Growth & Customers
Cart abandonment: How to close crucial sales on Black Friday and Cyber Monday
Cart abandonment is a prevalent issue for ecommerce businesses, or for any business with an online selling capacity.
More than ever, retail is on the terms of the consumer. And if your ecommerce experience can’t cater to your customer’s exact requirements, the chances of them converting their cart into a sale are incredibly low.
As we draw nearer and nearer to Black Friday and Cyber Monday, it’s more important than ever to make sure your customers have nothing between them and pressing that ‘pay now’ button.
Read this article to find out how you can reduce the chances of cart abandonment holding you back from making those crucial sales.
- Dealing with website usability
- Minimising information you want to capture
- Offering a diverse range of simple payment methods
- Five tips to reduce cart abandonment
- Final thoughts on cart abandonment
Dealing with website usability
First impressions matter, right?
And that’s even more true from a user experience perspective.
If your website is clunky, slow and not optimised for mobile users, it increases the likelihood that your potential customers are going to write off shopping with you before they begin.
Alongside that, a poorly constructed and slow website can sometimes make a business appear untrustworthy.
In the modern era of commerce, the customer has more power than ever before. This means a poor user experience could be the downfall of any ecommerce business.
According to behavioural marketing company SaleCycle, the global average cart abandonment rate is 75.6%.
Meanwhile, research from Barilliance, a company that offers website personalization solutions for ecommerce businesses, reveals this jumps to 85.65% for mobile users.
These are staggeringly high figures, which only further highlights that your user experience needs to be flawless to improve the chances of shoppers buying things from you.
Minimizing information you want to capture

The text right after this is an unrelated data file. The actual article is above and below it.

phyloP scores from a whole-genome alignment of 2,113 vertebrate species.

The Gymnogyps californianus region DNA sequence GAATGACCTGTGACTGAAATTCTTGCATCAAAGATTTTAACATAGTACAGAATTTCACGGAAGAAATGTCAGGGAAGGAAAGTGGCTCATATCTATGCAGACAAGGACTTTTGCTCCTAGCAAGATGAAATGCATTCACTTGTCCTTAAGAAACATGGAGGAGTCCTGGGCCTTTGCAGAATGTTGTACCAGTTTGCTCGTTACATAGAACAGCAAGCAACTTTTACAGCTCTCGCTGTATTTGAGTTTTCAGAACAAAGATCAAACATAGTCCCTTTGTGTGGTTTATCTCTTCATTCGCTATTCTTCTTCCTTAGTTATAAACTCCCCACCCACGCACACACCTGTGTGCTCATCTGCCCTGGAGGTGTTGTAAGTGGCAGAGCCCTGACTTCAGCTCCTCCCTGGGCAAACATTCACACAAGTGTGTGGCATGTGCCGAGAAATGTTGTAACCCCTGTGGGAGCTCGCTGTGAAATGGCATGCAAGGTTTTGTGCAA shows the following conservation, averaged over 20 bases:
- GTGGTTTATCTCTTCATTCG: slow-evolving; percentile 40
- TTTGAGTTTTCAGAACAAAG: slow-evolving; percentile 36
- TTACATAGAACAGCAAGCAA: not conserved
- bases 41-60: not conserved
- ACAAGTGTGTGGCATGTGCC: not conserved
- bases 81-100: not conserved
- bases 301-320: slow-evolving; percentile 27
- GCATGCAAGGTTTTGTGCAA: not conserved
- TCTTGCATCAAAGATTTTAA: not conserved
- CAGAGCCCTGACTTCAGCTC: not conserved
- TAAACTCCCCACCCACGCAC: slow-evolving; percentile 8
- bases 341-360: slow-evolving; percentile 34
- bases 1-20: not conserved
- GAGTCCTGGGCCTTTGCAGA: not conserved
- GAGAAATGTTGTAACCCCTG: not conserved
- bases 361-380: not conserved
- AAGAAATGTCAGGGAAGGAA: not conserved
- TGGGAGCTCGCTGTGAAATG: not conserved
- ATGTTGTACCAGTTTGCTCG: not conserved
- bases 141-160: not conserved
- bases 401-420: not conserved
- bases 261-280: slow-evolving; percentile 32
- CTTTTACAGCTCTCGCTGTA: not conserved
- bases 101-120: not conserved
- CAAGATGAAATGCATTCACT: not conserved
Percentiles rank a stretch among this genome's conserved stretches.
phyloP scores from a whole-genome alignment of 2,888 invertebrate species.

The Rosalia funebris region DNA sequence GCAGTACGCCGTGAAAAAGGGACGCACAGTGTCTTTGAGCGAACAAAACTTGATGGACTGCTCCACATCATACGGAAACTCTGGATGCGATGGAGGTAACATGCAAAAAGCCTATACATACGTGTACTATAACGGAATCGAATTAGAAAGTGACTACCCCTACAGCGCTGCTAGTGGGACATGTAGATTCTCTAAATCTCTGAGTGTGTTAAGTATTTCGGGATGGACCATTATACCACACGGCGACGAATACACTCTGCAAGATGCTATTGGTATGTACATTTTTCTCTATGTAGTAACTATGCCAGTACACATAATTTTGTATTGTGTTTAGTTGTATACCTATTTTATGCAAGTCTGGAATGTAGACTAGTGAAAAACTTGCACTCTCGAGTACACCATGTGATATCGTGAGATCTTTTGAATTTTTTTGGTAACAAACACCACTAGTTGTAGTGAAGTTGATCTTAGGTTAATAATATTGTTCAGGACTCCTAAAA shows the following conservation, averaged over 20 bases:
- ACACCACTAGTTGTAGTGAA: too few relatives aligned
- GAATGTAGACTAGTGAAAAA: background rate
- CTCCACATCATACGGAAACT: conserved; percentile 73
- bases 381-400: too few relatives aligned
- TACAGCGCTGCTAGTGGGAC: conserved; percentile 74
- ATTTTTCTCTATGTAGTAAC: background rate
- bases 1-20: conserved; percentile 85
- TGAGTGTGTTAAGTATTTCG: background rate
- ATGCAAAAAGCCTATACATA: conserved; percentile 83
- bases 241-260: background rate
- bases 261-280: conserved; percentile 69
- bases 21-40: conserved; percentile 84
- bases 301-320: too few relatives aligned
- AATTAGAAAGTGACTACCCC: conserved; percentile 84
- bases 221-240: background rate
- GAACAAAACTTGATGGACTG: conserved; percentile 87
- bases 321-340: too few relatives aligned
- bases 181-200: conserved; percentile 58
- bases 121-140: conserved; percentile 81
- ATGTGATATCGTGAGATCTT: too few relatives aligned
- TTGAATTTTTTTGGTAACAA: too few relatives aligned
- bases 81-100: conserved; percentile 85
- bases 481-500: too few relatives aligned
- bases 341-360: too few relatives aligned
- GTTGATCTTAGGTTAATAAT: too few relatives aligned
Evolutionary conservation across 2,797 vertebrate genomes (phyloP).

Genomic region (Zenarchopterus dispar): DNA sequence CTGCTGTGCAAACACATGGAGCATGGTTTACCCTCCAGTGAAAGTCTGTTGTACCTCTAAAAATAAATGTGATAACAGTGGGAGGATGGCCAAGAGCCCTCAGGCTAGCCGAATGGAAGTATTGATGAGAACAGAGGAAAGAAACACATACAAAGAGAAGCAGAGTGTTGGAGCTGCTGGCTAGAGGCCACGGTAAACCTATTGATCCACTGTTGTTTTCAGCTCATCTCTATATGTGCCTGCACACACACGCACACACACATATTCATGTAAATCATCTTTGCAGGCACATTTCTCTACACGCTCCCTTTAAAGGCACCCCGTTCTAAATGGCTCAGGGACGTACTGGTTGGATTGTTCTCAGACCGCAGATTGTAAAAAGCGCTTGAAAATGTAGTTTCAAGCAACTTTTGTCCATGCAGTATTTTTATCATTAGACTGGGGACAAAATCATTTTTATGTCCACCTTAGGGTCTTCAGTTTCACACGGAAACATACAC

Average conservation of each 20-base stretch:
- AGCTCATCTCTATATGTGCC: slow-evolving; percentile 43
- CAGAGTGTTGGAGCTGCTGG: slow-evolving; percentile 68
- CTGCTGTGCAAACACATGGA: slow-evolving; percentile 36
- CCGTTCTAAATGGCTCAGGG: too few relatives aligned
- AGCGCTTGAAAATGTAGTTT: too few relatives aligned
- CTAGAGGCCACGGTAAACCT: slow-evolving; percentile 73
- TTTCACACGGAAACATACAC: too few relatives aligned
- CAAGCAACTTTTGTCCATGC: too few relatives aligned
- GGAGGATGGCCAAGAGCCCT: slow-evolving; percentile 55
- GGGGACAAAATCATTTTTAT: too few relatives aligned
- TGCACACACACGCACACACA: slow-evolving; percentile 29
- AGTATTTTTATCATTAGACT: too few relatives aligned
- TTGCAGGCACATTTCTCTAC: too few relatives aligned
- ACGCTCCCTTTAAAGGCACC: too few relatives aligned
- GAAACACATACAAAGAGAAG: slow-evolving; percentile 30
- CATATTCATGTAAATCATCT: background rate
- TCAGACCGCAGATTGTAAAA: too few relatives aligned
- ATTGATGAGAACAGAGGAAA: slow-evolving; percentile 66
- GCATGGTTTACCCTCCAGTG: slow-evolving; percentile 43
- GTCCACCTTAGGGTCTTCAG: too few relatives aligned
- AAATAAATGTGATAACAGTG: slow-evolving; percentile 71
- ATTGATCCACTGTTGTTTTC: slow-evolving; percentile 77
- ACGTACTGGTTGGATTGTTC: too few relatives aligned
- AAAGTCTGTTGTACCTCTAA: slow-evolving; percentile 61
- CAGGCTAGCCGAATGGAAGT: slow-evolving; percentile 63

In the age of mobile technology and ecommerce, a shopper’s worst enemy is the form.
On mobile devices, forms can often be inconvenient and add unnecessary steps to the checkout flow. According to research by web usability research company Baymard, 23% of cart abandonment occurs because the checkout process is too long.
Although a registration from a customer is a conversion you would always be aiming to achieve off of the back of a sale, wait until they’ve made their purchase before asking them to sign up to an account or a newsletter.
A customer who is happy with their purchase is more likely to do so rather than if they’re being forced to in the middle of a transaction.
This is certainly true for Black Friday and Cyber Monday, as your ecommerce store is not likely to be the last stop for the customer.
They simply want to pay for their goods and carry on shopping, on what are two of the busiest periods for retail.
Within your registration prompts, it’s important you make sure customers see that signing up has a benefit for them, rather than for you.
Offering capability for features such as order tracking and one-click checkouts, as well as clearly signposting this in proximity to your checkout pages may largely increase registrations off the back of purchases.
Alongside that, one-click purchasing can greatly improve your customer experience for returning, registered customers.
Offering a diverse range of simple payment methods
Payment technology is constantly evolving.
While consumers are just as eager to revel in the convenience it brings, it’s important that your ecommerce store offers as many payment methods as possible.
This gives your customers a range of convenient payment options.
Being able to offer a variety of methods – such as PayPal, Apple Pay and Google Pay, as well as various credit card providers, which customers are familiar with and trust – will help increase conversions and allow them to complete their purchase quickly.
Speed of checkout across the entire shopping funnel is key. This will lead to increased sales and revenue for your business.
Five tips to reduce cart abandonment